This story was in one of my old middle school literature textbooks. I starts with a girl who along with the rest of her society is all excited to meet the aliens who have just made contact. The aliens finally land and the girl remarks right at the end that the aliens are similar to her but they only have hair on their heads instead of all over (the aliens are us).
I believe this is "Zoo" by Edward D. Hoch.
The story first appeared in the June 1958 issue of Fantastic Universe. It can be read here.
The story begins with children and adults, boys and girls, men and women, excited for the aliens to arrive.
The children were always good during the month of August, especially when it began to get near the twenty-third. It was on this day that the great silver spaceship carrying Professor Hugo’s Interplanetary Zoo settled down for its annual six-hour visit to the Chicago area.
Before daybreak the crowds would form, long lines of children and adults both, each one clutching his or her dollar, and waiting with wonderment to see what race of strange creatures the Professor had brought this year.
After everyone has seen the strange horse-spider aliens which look like horses, but run up walls like spiders, Professor Hugo and the aliens leave.
He waved farewell to them, and as the ship rose from the ground the Earth peoples agreed that this had been the very best Zoo yet....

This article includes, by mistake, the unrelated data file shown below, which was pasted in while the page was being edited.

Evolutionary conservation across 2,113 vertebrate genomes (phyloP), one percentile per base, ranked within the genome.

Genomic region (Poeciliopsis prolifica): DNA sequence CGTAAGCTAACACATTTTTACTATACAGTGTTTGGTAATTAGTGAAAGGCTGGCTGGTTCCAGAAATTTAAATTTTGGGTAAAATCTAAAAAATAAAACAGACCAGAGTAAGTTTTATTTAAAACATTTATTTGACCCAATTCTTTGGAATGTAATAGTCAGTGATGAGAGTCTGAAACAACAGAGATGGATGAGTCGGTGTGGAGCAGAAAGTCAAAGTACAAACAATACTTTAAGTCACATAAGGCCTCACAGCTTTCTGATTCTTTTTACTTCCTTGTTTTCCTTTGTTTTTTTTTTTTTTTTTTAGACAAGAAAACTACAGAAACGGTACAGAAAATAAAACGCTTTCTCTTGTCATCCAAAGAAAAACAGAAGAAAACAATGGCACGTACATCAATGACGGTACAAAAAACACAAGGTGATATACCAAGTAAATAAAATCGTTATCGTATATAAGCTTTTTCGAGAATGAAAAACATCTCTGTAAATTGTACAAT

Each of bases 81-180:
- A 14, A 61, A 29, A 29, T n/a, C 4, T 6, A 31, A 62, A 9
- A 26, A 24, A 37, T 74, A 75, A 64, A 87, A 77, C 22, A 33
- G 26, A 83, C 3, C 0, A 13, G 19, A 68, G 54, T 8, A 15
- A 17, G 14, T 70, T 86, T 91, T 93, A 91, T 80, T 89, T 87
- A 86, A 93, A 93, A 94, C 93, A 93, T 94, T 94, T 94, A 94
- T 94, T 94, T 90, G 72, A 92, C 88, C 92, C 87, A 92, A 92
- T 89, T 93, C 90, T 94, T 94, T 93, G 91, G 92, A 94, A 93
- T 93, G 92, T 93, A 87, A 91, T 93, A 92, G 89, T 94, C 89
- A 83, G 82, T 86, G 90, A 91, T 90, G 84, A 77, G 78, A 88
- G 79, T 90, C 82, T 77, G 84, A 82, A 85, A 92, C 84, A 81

Later, having completed visits to various worlds, the aliens return to their home planet. A she-creature greets her returning mate and offspring. They tell her they enjoyed all the worlds they visited, one in particular.
The little one ran up the wall of the cave. "On the place called Earth it was the best. The creatures there wear garments over their skins, and they walk on two legs.”
"But isn’t it dangerous?” asked the she-creature.
"No,” her mate answered. "There are bars to protect us from them. We remain right in the ship. Next time you must come with us. It is well worth the nineteen commocs it costs.”
And the little one nodded. "It was the very best Zoo ever....”
Other than one easily misremembered specific detail, the alien child at the end mentions clothes instead of hair, this story matches the description.
This is one of Hoch's most reprinted stories. I recognized it right away, but the definitive clue for me is the fact that OP read it in a school textbook. That's how I first discovered the story back in the 1980s.
Here are two pages from the Edward D. Hoch Bibliography which shows the publication history for this particular story. It has been reprinted dozens of times, about half of which are in various school textbooks and educational material.